RobJ 2Recently we visited Domaine Famille Picard in the Chassagne –Montrachet region of Bourgogne.  The winery produces fine white boudeux and equally fine pinot noir. Each of their 30 some plots produces a unique wine based clearly on the altitude and the soil content. At the time of our tasting it was difficult to argue with the importance of Terroir as we tasted whites with more or less clay based soils and reds with more mineral base from the higher elevations of their holdings.  These differences alone, in addition to the fruits, spices, other local influences, could be clearly distinguished in each of their fine wines…some portions of the vineyards going back a thousand years.  

We will continue this complex subject in additions to Grapevine in the next few issues.  If you wish to add your thoughts to this ongoing subject please use the comment section of...
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The truth is that there is great satisfaction in being a wine enthusiast.

Grapevine blogimage2Clearly Food and travel are very much an integral part of the pleasures of wine, along with the memorable sharing with friends and family. In addition there are more and more FILMS AND DOCUMENTARIES such as BOTTLE SHOCK, A WALK IN THE CLOUDS and UNCORKED....and of course SIDEWAYS that have enhanced, or at least amused us on our way to the cellar to pick out the perfect....


There are many more and as we come across anything memorable we will give you a head up in GRAPEVINE. Also let us know what your favorites are and why.  We will certainly let our readers know and your critique if you allow.
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rob johnson“It’s a hard grape to grow …..Pinot needs constant attention….it only grows in these specific littlre tucked away corners of the world and only the most patient and nurturing of growers can do it….the flavors are the most haunting and brilliant and thrilling and subtle and ancient on the planet”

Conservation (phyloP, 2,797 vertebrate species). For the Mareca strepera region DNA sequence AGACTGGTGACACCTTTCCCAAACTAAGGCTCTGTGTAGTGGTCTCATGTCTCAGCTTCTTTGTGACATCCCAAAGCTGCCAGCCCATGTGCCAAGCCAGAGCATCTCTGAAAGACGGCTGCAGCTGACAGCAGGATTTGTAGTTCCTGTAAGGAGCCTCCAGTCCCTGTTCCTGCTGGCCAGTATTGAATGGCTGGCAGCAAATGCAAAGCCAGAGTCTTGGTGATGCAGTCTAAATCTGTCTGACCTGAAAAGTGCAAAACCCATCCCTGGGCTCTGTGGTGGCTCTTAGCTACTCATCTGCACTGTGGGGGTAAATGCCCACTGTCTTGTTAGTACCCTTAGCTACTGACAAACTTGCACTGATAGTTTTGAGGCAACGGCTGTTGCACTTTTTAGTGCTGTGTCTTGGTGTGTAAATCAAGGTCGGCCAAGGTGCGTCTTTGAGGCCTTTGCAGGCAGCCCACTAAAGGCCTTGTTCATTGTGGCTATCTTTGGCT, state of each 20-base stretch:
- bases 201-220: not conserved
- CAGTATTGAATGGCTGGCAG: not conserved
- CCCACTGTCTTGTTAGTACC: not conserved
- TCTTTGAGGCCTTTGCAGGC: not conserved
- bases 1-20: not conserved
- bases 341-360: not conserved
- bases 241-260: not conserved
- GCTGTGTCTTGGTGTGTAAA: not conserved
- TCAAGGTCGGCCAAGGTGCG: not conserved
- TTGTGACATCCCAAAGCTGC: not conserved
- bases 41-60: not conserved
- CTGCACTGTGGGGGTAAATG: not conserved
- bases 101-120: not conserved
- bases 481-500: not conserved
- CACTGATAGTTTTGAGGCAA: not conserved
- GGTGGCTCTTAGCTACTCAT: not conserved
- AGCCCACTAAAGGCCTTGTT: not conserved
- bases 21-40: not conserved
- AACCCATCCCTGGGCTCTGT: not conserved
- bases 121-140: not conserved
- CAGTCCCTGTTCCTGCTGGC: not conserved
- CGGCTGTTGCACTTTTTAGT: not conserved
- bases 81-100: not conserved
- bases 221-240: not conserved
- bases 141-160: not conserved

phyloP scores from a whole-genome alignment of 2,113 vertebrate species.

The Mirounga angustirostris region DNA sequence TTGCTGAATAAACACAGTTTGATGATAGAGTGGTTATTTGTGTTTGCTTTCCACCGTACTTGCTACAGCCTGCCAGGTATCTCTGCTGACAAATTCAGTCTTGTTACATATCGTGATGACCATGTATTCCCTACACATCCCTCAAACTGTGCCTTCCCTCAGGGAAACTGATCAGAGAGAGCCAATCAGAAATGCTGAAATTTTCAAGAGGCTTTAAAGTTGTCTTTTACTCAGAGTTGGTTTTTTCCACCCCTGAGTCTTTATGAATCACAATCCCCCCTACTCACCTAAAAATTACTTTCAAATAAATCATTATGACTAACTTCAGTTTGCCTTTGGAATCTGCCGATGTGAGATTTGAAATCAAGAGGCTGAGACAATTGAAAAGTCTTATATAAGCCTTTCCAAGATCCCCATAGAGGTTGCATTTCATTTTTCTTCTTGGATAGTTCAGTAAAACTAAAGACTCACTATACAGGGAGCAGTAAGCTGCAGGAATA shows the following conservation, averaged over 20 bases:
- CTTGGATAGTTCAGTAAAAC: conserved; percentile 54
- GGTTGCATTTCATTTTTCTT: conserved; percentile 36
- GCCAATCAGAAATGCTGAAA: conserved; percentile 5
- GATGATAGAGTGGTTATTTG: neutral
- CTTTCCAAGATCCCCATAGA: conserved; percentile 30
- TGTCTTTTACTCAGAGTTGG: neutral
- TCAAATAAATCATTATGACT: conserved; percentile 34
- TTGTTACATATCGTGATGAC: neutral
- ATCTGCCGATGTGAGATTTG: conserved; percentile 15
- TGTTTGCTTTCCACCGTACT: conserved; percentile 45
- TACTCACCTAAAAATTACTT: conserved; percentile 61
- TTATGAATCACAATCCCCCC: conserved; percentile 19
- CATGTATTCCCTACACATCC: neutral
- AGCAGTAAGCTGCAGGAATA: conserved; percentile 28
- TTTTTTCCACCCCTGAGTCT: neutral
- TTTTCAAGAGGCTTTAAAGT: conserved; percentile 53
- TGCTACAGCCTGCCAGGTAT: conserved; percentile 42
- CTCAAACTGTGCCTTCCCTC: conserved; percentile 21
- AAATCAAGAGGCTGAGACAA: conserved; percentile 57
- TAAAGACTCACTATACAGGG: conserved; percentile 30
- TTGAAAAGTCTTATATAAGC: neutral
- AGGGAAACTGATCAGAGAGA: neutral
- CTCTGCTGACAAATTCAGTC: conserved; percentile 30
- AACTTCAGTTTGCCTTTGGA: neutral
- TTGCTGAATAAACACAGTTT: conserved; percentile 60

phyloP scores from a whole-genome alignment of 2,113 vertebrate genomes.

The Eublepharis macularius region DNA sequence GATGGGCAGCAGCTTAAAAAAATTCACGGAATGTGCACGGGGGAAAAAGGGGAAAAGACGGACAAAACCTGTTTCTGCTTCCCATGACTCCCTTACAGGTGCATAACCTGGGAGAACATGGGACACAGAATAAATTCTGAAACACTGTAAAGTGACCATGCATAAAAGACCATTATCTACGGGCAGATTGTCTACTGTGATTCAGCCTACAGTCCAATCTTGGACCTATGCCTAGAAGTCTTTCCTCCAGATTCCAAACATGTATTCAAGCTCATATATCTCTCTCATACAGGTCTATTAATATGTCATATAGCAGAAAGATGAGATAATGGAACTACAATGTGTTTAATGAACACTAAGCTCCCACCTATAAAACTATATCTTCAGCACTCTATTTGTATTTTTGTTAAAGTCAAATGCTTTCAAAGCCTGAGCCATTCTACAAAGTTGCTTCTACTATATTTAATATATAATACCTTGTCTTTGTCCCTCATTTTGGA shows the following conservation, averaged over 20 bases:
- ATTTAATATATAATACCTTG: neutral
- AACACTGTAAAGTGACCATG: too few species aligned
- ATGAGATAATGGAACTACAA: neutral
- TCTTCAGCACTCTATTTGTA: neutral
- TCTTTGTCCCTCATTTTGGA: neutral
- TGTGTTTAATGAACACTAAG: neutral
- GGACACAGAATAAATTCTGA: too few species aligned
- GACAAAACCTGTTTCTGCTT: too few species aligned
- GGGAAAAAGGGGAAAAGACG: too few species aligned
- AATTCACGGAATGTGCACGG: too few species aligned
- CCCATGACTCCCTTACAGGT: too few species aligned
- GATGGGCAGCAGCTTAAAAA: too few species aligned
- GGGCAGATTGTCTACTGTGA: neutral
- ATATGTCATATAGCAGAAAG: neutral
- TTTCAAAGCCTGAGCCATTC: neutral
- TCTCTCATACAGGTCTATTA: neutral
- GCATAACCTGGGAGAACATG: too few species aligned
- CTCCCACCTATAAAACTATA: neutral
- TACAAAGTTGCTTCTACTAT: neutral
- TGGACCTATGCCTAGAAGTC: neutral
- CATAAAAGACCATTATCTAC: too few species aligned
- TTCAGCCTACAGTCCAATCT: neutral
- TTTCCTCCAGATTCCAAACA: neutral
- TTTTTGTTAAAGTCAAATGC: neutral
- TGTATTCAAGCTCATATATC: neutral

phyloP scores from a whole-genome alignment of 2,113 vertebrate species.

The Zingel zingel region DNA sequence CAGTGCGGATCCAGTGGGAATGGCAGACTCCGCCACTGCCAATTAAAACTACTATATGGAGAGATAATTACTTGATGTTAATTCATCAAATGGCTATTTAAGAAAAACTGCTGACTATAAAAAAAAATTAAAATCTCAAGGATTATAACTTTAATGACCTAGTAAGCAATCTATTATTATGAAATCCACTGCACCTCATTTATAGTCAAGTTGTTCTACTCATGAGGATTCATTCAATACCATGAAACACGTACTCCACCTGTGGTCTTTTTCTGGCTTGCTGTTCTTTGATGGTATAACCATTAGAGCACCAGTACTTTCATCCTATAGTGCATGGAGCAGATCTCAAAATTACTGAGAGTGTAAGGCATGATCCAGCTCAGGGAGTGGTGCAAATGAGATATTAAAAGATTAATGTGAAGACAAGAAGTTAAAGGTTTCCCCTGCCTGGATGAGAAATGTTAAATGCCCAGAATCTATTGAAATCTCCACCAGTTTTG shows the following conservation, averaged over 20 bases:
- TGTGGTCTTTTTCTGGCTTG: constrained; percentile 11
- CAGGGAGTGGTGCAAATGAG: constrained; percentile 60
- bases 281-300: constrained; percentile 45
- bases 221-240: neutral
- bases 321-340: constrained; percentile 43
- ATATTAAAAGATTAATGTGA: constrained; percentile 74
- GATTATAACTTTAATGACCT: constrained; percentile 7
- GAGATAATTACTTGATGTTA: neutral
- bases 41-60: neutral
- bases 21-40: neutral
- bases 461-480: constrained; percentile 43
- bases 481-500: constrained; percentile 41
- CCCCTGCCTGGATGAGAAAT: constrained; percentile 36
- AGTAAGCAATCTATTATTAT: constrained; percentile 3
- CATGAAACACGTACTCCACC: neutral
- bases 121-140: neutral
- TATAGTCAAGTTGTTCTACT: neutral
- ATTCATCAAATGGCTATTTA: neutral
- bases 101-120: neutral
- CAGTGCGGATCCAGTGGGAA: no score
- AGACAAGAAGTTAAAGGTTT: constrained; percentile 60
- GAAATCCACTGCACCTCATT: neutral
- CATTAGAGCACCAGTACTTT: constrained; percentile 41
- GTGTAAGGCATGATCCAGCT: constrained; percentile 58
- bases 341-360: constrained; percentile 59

From the movie SIDEWAYS, LLC is a direct to consumer resource for those who enjoy the finest Pinots from around the world. is dedicated to finding and sharing select, distinctive, and terroir focused wines from Oregon, California, France, and wherever those “tucked away corners of the world” might produce something special that we at Pinotsonly will share with our friends and family.  Located in the heart of Sonoma Valley California, one of the premier Pinot regions of the world, we spend much of our time traveling   directly to the vineyards and wineries from which we source our wines for you.

We started over 5 years ago but have carefully developed a direct to consumer concept that exceeds other on line retailers.  Focusing on limited wineries that have produced exceptional wines over time, Rob personally chooses all the wines and has not released them to the public till now.  Many of the wines are completely sold out at other retailers.  All of the wines have been carefully stored at a certified and bonded wine storage center in Sonoma County with a long and excellent reputation.  

Rob lived in Oregon for many years where he developed a passion for Pinots, but traveled extensively to Sonoma, Italy and France.  Rob now lives half the year in Bologna , Italy where he is busy acquiring wines for the other specialty brands that will soon be launched (see home page)., LLC is located in Santa Rosa, California. Please join us in celebrating the “most haunting and brilliant and subtle and ancient on the planet”

And look for additional educational and other articles of interest for any of us that love Pinot Noirs from anywhere in the world.